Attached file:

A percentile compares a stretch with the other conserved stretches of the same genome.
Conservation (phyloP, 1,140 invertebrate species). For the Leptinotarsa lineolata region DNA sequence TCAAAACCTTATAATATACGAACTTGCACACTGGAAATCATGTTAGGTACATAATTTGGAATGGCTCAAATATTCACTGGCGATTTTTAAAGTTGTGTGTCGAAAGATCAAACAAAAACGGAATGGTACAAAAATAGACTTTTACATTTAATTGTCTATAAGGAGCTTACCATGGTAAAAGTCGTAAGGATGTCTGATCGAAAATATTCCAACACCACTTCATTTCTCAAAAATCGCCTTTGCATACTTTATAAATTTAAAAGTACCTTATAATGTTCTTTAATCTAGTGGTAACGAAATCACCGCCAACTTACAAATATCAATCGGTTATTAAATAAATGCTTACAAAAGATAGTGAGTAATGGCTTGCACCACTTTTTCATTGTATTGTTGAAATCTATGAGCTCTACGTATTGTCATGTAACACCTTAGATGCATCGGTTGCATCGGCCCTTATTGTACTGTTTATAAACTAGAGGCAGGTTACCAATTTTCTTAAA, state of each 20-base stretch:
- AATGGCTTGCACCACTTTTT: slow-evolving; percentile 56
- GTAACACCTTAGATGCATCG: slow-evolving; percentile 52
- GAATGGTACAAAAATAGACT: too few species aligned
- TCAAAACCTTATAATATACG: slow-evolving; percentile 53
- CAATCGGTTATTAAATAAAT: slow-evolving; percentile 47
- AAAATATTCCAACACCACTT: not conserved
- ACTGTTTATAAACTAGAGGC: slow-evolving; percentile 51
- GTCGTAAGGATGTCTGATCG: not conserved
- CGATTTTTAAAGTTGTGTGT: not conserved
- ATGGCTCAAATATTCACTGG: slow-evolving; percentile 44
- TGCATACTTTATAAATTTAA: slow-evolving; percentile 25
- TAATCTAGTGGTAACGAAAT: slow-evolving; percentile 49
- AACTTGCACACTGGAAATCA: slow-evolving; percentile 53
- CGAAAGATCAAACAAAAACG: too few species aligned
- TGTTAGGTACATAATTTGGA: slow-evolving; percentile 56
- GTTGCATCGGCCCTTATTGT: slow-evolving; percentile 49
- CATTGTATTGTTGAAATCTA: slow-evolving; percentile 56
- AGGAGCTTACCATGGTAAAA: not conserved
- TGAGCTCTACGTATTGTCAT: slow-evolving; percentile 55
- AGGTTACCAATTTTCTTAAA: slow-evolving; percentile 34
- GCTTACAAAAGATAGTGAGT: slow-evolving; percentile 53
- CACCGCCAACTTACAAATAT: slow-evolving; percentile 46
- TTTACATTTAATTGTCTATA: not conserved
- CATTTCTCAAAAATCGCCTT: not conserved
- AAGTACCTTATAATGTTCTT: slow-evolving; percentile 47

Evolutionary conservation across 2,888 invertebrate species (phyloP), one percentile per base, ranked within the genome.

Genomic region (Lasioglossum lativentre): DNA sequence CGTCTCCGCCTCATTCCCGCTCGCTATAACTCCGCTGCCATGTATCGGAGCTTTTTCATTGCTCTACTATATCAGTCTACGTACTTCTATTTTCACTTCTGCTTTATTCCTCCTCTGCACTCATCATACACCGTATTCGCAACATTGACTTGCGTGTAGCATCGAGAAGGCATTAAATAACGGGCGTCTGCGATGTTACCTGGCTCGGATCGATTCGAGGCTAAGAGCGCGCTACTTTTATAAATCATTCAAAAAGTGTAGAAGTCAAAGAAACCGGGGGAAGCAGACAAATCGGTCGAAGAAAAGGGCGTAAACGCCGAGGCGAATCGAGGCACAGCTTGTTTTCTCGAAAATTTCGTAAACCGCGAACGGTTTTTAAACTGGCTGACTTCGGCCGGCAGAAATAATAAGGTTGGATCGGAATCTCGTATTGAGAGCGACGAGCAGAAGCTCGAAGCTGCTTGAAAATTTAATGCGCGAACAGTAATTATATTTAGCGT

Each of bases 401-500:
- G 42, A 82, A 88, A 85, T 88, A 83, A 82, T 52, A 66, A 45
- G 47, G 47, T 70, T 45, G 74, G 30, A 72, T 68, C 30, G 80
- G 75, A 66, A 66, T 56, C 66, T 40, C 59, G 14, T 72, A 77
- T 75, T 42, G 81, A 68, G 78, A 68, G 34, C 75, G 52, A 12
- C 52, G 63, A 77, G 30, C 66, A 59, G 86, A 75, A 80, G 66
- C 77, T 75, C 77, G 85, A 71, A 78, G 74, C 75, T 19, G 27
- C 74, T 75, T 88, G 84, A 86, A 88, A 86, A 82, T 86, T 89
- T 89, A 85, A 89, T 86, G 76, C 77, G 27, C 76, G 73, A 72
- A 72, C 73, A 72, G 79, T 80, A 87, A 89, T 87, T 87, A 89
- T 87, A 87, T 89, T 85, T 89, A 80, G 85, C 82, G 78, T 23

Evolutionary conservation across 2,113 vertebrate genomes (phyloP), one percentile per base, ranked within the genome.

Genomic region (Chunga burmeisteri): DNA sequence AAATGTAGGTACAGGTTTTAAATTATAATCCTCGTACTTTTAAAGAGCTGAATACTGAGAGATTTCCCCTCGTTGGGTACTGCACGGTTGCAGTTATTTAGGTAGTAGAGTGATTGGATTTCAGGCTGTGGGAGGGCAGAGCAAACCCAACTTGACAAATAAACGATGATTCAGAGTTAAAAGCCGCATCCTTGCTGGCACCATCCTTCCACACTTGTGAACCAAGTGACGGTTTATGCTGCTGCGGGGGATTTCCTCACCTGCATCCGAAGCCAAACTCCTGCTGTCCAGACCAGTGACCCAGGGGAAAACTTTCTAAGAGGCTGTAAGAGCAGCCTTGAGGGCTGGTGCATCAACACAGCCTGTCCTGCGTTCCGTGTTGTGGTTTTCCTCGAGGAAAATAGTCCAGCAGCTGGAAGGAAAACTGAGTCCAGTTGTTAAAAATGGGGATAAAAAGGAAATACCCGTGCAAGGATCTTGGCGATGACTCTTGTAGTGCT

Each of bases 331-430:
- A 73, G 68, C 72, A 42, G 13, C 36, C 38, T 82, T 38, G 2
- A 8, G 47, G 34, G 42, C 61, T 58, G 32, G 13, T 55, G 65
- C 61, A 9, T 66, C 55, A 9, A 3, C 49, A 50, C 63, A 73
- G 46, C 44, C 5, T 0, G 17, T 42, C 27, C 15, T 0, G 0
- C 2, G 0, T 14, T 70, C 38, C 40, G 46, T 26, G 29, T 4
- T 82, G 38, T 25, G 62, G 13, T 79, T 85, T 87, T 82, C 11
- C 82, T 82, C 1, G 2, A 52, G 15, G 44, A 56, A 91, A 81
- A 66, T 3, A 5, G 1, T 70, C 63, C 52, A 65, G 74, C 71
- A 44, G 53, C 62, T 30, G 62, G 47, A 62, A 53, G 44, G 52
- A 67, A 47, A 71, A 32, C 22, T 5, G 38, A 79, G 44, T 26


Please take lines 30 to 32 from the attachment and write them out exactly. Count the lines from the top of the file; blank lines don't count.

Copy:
Each of bases 401-500:
- G 42, A 82, A 88, A 85, T 88, A 83, A 82, T 52, A 66, A 45
- G 47, G 47, T 70, T 45, G 74, G 30, A 72, T 68, C 30, G 80